What causes psoriatic arthritis?

Psoriatic arthritis (PsA) is an inflammatory, autoimmune condition that can affect both the joints and skin. The specific cause of psoriatic arthritis is not fully known, though it’s believed that an overproduction of molecules in your body may activate any of the multiple symptoms of PsA. 

When these molecules, such as the IL-17A protein, are overproduced, your body’s immune system has inflammatory responses that can contribute to pain and swelling in the joints and tendons, and sometimes, even skin plaques—raised patches of red skin that are thick, scaly, and itchy. 

Without proper treatment, PsA may worsen, which is also known as psoriatic arthritis flares. And if left untreated, psoriatic arthritis may cause permanent joint damage. 

Psoriatic arthritis (PsA) isn’t caused from overuse of joints or aging. It’s the result of an overactive immune system.

What are the first signs of psoriatic arthritis?

The first signs of psoriatic arthritis are not the same for everyone and can affect each person differently. PsA symptoms can include:

Skin Image
Skin Image

Skin plaques and nail changes

Joint Damage Image
Joint Damage

Joint pain, reduced range of motion and physical ability

Range of Motion Image
Range of Motion Image

Pain and swelling commonly felt in hands, feet, and joints

Tenderness in Joints Image
Tenderness in Joints Image

Tenderness in and around joints, tendons, and ligaments

Sausage Fingers Image
Sausage Fingers Image

Sausage-like fingers or toes

Back Pain
Back Pain Image

Fatigue, back pain, and stiffness

Swollen Joint
Swollen Joint Image

Joint damage: if left untreated, psoriatic arthritis may cause permanent joint damage

Men and women are equally at risk of developing Psoriatic Arthritis (PsA)

Men and women are equally at risk of developing PsA

What are the symptoms of psoriatic arthritis?

There are multiple symptoms of psoriatic arthritis, like joint pain and fatigue. These symptoms affect everyone differently. Click or tap on the person below to learn more about these symptoms and how they can affect you.

Quotes from actual patients who were compensated for their time.


Ask your rheumatologist if COSENTYX® may be right for you. 

Real people taking COSENTYX are looking and feeling better. Could you be one of them?

Actual Patient Jorge

“My symptoms started very early in my life, probably when I was around 25 years old.”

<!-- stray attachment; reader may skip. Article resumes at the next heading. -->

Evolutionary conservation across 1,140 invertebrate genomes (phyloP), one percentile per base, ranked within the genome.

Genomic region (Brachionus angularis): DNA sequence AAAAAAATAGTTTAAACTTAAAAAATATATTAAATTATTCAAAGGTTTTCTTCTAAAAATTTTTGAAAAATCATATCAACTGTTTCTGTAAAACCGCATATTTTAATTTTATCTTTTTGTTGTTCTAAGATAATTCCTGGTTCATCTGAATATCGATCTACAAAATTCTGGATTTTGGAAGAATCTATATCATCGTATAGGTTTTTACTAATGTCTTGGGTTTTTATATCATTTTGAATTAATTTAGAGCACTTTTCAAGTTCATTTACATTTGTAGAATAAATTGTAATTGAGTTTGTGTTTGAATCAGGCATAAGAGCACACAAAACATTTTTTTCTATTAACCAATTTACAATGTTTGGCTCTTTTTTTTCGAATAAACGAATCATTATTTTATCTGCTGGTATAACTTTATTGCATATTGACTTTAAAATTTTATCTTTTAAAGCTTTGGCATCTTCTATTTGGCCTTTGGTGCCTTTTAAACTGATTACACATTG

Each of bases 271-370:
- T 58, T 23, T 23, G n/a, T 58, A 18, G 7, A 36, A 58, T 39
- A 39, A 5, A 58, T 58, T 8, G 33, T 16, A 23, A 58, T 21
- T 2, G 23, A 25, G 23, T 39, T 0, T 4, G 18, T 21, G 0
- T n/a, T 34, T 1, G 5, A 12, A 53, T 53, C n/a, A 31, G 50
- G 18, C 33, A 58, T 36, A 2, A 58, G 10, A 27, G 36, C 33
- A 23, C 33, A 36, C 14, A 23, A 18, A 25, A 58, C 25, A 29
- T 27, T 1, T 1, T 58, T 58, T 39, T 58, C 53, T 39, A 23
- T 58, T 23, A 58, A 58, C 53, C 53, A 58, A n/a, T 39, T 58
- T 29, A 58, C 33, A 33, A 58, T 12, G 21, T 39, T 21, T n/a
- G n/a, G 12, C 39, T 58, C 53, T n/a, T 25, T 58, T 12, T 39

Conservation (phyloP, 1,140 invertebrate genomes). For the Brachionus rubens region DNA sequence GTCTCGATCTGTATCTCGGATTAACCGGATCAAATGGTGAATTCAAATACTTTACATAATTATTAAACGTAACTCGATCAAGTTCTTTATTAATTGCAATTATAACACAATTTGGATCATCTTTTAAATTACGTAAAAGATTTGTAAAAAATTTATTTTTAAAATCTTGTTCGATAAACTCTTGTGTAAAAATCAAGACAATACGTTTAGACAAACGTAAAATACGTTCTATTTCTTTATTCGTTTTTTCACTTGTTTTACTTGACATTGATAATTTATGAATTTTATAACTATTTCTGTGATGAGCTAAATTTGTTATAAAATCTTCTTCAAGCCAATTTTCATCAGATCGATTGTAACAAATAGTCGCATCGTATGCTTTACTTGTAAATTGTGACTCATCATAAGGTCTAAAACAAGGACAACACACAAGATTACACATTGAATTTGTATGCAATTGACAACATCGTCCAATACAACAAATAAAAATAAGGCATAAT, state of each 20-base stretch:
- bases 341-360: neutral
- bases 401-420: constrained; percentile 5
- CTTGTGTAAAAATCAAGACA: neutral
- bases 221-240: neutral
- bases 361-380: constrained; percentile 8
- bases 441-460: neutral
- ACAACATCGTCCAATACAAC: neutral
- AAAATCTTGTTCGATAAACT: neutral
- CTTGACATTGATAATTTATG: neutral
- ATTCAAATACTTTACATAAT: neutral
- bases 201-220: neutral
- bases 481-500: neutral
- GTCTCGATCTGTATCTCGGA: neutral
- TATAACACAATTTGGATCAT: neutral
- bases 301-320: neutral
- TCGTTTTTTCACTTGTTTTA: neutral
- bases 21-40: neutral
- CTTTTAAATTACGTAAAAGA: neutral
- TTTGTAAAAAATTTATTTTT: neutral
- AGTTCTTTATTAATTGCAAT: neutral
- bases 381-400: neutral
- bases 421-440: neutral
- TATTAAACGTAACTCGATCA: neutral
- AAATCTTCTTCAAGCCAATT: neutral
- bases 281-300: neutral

—Jorge, Actual Patient

Individual results may vary. Jorge was compensated for his time.

"There was a lot of pain in my joints—especially in my hips, then in my knees and lower back. I really struggled to walk.”

—Tina, Actual Patient

Individual results may vary. Tina was compensated for her time.

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COSENTYX® (secukinumab) is a prescription medicine used to treat:

  • people 6 years of age and older with moderate to severe plaque psoriasis that involves large areas or many areas of the body, and who may benefit from taking injections or pills (systemic therapy) or phototherapy (treatment using ultraviolet or UV light alone or with systemic therapy)

  • people 4 years of age and older with active enthesitis-related arthritis

  • people 2 years of age and older with active psoriatic arthritis

  • adults with active ankylosing spondylitis

  • adults with active non-radiographic axial spondyloarthritis and objective signs of inflammation

Important Safety Information

Do not use COSENTYX if you have had a severe allergic reaction to secukinumab or any of the other ingredients in COSENTYX. See the Medication Guide for a complete list of ingredients.

COSENTYX is a medicine that affects your immune system. COSENTYX may increase your risk of having serious side effects such as:


COSENTYX may lower the ability of your immune system to fight infections and may increase your risk of infections, sometimes serious.

  • Your doctor should check you for tuberculosis (TB) before starting treatment with COSENTYX.